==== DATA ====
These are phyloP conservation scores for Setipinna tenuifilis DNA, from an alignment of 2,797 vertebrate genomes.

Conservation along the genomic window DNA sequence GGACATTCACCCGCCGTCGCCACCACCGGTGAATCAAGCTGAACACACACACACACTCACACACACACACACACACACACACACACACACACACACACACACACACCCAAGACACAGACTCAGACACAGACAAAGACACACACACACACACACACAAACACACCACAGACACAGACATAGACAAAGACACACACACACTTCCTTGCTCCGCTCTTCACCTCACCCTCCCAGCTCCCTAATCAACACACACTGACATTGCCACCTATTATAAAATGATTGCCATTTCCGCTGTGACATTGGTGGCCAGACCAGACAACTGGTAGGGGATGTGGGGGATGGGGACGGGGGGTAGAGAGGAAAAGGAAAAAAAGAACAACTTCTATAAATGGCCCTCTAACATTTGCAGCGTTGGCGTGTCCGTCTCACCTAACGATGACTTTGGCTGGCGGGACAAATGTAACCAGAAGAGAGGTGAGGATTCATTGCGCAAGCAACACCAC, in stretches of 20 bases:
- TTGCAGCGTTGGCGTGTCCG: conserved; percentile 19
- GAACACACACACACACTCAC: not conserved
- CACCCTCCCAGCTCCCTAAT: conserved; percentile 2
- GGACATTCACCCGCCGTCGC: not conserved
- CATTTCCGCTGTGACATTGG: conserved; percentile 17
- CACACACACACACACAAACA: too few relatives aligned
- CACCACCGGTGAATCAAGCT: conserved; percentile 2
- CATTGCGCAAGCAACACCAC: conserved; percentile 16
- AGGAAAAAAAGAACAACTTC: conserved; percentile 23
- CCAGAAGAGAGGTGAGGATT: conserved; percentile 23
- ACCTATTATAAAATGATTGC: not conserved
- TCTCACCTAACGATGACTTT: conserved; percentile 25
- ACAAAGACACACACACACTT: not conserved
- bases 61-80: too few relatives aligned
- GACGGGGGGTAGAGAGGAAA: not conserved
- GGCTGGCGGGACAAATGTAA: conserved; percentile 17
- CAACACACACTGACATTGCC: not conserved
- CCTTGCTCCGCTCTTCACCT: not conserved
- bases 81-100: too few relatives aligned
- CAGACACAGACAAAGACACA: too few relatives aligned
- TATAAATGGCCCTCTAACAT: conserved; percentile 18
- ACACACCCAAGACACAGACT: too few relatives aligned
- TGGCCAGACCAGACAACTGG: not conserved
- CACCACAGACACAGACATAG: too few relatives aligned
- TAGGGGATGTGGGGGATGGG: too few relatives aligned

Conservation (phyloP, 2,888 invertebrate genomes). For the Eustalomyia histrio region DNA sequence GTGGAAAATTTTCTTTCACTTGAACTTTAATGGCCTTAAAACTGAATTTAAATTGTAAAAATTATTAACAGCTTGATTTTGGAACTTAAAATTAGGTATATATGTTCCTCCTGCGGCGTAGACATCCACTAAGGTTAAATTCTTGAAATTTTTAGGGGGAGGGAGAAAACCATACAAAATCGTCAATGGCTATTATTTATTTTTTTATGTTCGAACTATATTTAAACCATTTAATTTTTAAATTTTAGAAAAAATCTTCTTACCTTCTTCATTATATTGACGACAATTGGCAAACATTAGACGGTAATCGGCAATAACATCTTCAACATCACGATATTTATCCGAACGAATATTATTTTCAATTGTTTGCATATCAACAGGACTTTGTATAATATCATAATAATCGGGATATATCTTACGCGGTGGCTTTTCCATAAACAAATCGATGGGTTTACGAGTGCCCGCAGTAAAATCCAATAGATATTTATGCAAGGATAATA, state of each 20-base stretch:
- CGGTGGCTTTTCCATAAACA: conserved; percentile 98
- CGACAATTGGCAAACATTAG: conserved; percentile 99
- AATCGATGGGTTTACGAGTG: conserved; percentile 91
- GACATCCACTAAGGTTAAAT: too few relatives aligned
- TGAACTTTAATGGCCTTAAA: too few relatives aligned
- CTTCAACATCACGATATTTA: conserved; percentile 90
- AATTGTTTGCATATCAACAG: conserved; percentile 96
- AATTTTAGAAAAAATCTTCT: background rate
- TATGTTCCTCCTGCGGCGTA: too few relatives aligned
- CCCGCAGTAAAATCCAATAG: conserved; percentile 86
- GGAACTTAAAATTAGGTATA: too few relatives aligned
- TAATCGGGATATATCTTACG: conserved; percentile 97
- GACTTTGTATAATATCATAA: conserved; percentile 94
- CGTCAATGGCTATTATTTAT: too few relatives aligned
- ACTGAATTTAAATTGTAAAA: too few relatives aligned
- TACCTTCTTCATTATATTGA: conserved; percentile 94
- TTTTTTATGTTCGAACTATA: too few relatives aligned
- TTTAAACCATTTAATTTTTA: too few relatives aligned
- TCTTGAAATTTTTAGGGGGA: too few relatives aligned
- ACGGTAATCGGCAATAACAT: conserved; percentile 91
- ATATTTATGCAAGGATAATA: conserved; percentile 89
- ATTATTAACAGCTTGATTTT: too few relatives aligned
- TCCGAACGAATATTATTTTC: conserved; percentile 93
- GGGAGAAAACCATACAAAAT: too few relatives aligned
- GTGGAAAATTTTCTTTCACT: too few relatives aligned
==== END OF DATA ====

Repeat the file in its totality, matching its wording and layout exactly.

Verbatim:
These are phyloP conservation scores for Setipinna tenuifilis DNA, from an alignment of 2,797 vertebrate genomes.

Conservation along the genomic window DNA sequence GGACATTCACCCGCCGTCGCCACCACCGGTGAATCAAGCTGAACACACACACACACTCACACACACACACACACACACACACACACACACACACACACACACACACCCAAGACACAGACTCAGACACAGACAAAGACACACACACACACACACACAAACACACCACAGACACAGACATAGACAAAGACACACACACACTTCCTTGCTCCGCTCTTCACCTCACCCTCCCAGCTCCCTAATCAACACACACTGACATTGCCACCTATTATAAAATGATTGCCATTTCCGCTGTGACATTGGTGGCCAGACCAGACAACTGGTAGGGGATGTGGGGGATGGGGACGGGGGGTAGAGAGGAAAAGGAAAAAAAGAACAACTTCTATAAATGGCCCTCTAACATTTGCAGCGTTGGCGTGTCCGTCTCACCTAACGATGACTTTGGCTGGCGGGACAAATGTAACCAGAAGAGAGGTGAGGATTCATTGCGCAAGCAACACCAC, in stretches of 20 bases:
- TTGCAGCGTTGGCGTGTCCG: conserved; percentile 19
- GAACACACACACACACTCAC: not conserved
- CACCCTCCCAGCTCCCTAAT: conserved; percentile 2
- GGACATTCACCCGCCGTCGC: not conserved
- CATTTCCGCTGTGACATTGG: conserved; percentile 17
- CACACACACACACACAAACA: too few relatives aligned
- CACCACCGGTGAATCAAGCT: conserved; percentile 2
- CATTGCGCAAGCAACACCAC: conserved; percentile 16
- AGGAAAAAAAGAACAACTTC: conserved; percentile 23
- CCAGAAGAGAGGTGAGGATT: conserved; percentile 23
- ACCTATTATAAAATGATTGC: not conserved
- TCTCACCTAACGATGACTTT: conserved; percentile 25
- ACAAAGACACACACACACTT: not conserved
- bases 61-80: too few relatives aligned
- GACGGGGGGTAGAGAGGAAA: not conserved
- GGCTGGCGGGACAAATGTAA: conserved; percentile 17
- CAACACACACTGACATTGCC: not conserved
- CCTTGCTCCGCTCTTCACCT: not conserved
- bases 81-100: too few relatives aligned
- CAGACACAGACAAAGACACA: too few relatives aligned
- TATAAATGGCCCTCTAACAT: conserved; percentile 18
- ACACACCCAAGACACAGACT: too few relatives aligned
- TGGCCAGACCAGACAACTGG: not conserved
- CACCACAGACACAGACATAG: too few relatives aligned
- TAGGGGATGTGGGGGATGGG: too few relatives aligned

Conservation (phyloP, 2,888 invertebrate genomes). For the Eustalomyia histrio region DNA sequence GTGGAAAATTTTCTTTCACTTGAACTTTAATGGCCTTAAAACTGAATTTAAATTGTAAAAATTATTAACAGCTTGATTTTGGAACTTAAAATTAGGTATATATGTTCCTCCTGCGGCGTAGACATCCACTAAGGTTAAATTCTTGAAATTTTTAGGGGGAGGGAGAAAACCATACAAAATCGTCAATGGCTATTATTTATTTTTTTATGTTCGAACTATATTTAAACCATTTAATTTTTAAATTTTAGAAAAAATCTTCTTACCTTCTTCATTATATTGACGACAATTGGCAAACATTAGACGGTAATCGGCAATAACATCTTCAACATCACGATATTTATCCGAACGAATATTATTTTCAATTGTTTGCATATCAACAGGACTTTGTATAATATCATAATAATCGGGATATATCTTACGCGGTGGCTTTTCCATAAACAAATCGATGGGTTTACGAGTGCCCGCAGTAAAATCCAATAGATATTTATGCAAGGATAATA, state of each 20-base stretch:
- CGGTGGCTTTTCCATAAACA: conserved; percentile 98
- CGACAATTGGCAAACATTAG: conserved; percentile 99
- AATCGATGGGTTTACGAGTG: conserved; percentile 91
- GACATCCACTAAGGTTAAAT: too few relatives aligned
- TGAACTTTAATGGCCTTAAA: too few relatives aligned
- CTTCAACATCACGATATTTA: conserved; percentile 90
- AATTGTTTGCATATCAACAG: conserved; percentile 96
- AATTTTAGAAAAAATCTTCT: background rate
- TATGTTCCTCCTGCGGCGTA: too few relatives aligned
- CCCGCAGTAAAATCCAATAG: conserved; percentile 86
- GGAACTTAAAATTAGGTATA: too few relatives aligned
- TAATCGGGATATATCTTACG: conserved; percentile 97
- GACTTTGTATAATATCATAA: conserved; percentile 94
- CGTCAATGGCTATTATTTAT: too few relatives aligned
- ACTGAATTTAAATTGTAAAA: too few relatives aligned
- TACCTTCTTCATTATATTGA: conserved; percentile 94
- TTTTTTATGTTCGAACTATA: too few relatives aligned
- TTTAAACCATTTAATTTTTA: too few relatives aligned
- TCTTGAAATTTTTAGGGGGA: too few relatives aligned
- ACGGTAATCGGCAATAACAT: conserved; percentile 91
- ATATTTATGCAAGGATAATA: conserved; percentile 89
- ATTATTAACAGCTTGATTTT: too few relatives aligned
- TCCGAACGAATATTATTTTC: conserved; percentile 93
- GGGAGAAAACCATACAAAAT: too few relatives aligned
- GTGGAAAATTTTCTTTCACT: too few relatives aligned